Cinema Without Borders: All of Us Strangers — Lonely hearts

In this weekly column, the writer explores the non-Indian films that are making the right noises across the globe. This week, we talk about Andrew Haigh’s All of Us Strangers
Cinema Without Borders: All of Us Strangers — Lonely hearts

There is a line in Andrew Haigh’s All of Us Strangers: “Writers know less about the real world than anyone else”. However, it doesn’t appear to hold true for the film’s writer-director himself. Haigh’s adaptation of Taichi Yamada’s 1987 novel Strangers might be suffused with a pensive, trance-like mood but it is one of the most substantive and tangible explorations of loss and grief seen on screen.

In a teeming London, writer Adam (Andrew Scott) lives in splendid isolation in an almost unoccupied skyscraper, where it’s “so quiet that you can’t think”. One fine day, an unexpected knock on the door brings a stranger home. Harry (Paul Mescal) who stays on the sixth floor, wanders into Adam’s life and as they begin to gradually settle down in a relationship, we find Adam travelling incessantly to his childhood home in the suburbs which houses painful memories and unresolved anguish of the past.

Haigh’s mesmerising narrative makes the real collide with fantasy, truth flows into the imagined, and apparitions play with the animate as Adam and, in turn, the viewers encounter his parents (Claire Foy and Jamie Bell) who still appear to be living in the same home despite having died in an accident 30 years ago when their son was all of 12.

As he talks to and confides in the dead, the film takes us on a walk-through of Adam’s fevered mind, trying hard to face up to childhood bereavement. An equally trying experience for him has been growing up as a closeted gay. “You were always running away. Where were you hoping to go?” asks his dead mother. Will his romantic love help tide over the loss of familial bonds? Will Harry help him get over the twin traumas and move on?

Haigh builds things up to a beguiling closure that doesn’t offer a neat resolution, only underscores the fact that nothing is quite what it seems to be, that pain is not a mere passing phase but a continuum that one has to learn to live with and that hurt and healing move cyclically through our lives, one preceding the other, anticipating the next.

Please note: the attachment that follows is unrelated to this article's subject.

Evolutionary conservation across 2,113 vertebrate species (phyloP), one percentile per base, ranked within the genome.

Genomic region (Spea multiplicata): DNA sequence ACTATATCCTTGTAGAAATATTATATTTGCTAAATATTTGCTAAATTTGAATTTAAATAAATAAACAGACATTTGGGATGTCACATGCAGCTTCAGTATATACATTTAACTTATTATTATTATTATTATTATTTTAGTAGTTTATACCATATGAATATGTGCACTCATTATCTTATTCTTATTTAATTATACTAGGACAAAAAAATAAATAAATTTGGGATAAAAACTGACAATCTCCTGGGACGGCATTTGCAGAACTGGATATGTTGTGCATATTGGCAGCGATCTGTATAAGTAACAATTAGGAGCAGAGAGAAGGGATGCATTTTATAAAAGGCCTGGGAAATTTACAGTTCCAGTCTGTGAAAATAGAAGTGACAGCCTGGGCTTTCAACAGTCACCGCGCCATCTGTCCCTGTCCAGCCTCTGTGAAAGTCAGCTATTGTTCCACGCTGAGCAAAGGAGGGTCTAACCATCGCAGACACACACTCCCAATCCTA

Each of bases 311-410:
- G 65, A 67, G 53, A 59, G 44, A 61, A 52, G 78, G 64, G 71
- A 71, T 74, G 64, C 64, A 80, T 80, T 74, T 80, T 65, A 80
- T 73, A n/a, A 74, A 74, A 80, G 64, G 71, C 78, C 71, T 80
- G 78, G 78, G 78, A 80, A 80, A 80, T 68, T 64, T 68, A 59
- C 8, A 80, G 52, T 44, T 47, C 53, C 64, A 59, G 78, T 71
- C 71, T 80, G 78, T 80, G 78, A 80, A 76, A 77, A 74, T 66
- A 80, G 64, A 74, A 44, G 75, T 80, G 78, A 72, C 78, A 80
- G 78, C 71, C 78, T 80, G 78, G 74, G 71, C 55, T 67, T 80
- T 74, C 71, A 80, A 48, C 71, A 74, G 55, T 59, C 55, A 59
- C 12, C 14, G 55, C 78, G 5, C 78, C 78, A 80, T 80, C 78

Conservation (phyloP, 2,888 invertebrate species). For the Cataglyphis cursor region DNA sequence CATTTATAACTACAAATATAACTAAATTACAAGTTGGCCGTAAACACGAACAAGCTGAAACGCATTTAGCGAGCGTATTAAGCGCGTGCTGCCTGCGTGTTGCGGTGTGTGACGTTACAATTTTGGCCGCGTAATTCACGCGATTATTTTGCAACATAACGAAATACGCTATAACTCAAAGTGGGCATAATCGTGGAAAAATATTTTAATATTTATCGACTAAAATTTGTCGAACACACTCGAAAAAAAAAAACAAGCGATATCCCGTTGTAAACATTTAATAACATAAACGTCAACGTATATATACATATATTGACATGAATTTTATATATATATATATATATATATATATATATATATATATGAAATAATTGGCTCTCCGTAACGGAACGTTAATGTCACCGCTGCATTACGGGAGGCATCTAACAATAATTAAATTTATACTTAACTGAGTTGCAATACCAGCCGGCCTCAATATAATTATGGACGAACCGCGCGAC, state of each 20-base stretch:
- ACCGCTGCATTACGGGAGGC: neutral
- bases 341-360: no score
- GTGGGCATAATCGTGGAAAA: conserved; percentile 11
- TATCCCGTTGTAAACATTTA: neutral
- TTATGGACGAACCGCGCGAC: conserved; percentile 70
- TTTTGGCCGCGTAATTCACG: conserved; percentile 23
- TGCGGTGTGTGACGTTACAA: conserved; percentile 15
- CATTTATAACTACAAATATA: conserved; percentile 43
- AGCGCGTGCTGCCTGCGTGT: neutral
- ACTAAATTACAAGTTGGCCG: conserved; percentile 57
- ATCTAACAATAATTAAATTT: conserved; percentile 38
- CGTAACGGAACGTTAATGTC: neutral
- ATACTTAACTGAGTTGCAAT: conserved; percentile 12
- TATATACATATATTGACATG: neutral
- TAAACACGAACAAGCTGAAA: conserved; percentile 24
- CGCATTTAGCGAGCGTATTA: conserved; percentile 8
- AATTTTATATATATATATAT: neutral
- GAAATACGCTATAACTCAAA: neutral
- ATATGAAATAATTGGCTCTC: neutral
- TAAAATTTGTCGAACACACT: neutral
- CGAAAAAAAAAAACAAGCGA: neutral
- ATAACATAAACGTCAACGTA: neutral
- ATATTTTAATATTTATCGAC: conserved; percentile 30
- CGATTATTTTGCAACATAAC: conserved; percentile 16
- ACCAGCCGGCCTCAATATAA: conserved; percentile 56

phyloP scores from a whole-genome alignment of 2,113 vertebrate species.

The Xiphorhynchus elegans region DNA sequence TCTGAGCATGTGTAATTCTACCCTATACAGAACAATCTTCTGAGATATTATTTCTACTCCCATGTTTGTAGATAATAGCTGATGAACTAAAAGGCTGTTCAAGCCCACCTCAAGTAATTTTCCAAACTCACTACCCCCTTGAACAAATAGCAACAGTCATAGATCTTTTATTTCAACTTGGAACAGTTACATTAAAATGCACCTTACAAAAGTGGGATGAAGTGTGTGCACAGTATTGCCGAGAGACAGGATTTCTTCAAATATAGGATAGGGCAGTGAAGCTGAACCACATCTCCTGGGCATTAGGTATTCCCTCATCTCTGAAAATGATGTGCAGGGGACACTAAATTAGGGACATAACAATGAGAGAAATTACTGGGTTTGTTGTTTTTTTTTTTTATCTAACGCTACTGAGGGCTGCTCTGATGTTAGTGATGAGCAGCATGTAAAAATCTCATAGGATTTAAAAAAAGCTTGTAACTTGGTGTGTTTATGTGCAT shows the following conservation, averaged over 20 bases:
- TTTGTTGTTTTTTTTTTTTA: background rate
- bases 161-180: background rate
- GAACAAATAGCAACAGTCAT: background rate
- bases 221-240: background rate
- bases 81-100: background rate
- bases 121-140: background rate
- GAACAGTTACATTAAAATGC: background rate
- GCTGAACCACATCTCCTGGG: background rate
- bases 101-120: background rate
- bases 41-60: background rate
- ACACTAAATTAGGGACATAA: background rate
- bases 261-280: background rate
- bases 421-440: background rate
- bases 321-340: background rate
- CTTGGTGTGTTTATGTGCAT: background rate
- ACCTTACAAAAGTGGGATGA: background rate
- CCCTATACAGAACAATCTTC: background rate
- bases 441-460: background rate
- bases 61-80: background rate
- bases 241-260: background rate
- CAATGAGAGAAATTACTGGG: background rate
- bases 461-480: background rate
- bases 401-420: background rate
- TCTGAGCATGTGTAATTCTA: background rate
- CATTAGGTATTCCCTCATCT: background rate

In the middle of all the turmoil, there is gentle humour as well, especially when the film turns its lens on growing up gay in the 80s and how much things have changed since then. Something Adam’s parents, stuck as they are in time, are clueless about.

All of Us Strangers which had its premiere at Telluride and was recently showcased at the Singapore International Film Festival, strikes a deep chord as it lays bare our collective pent-up emotions, repressions, oppressions, regrets, mistakes, desires, scars and vulnerabilities. It is about how we might be oblivious to the suffering of others and a stranger to our own traumas as well. Adam’s personal plight evokes a universal, primordial empathy and the hope that there will be someone to protect us and “keep the vampires from the door”.

Haigh lends an eerie metaphysical dimension to the interiors, the trains and clubs that the film is set in. His writing is terse and pithy, works beautifully with human emotions but is never manipulative or overindulgent when it comes to mining sentiments. It is the precision that makes it piercing and profound.

He is as much in control of his characters with everything eventually boiling down to the give and take among the four actors. In fact, the film is structured like a compendium of two-hander scenes. Reciprocity is all that matters, be it the intense sensuality of the several intimate glances exchanged between Scott and Mescal, the care, concern and affection of the mother Foy for Scott or the unvarnished admission of his own cocky masculinity as his father by Bell and regretting the fact that he never entered the room to help when young Adam would be crying. The quartet is brilliant in the skins of their individual characters and finely tuned as an ensemble.

As the international award season kicks off the film has already amassed seven trophies at the 2023 British Independent Film Awards, including Best Director and Screenplay. It is contending for Best Film, Director and Lead Performance at the Independent Spirit Awards and has a Best Actor in Motion Picture Drama nomination at the Golden Globes. Up next: the Oscars.

Related Stories

No stories found.
Cinema Express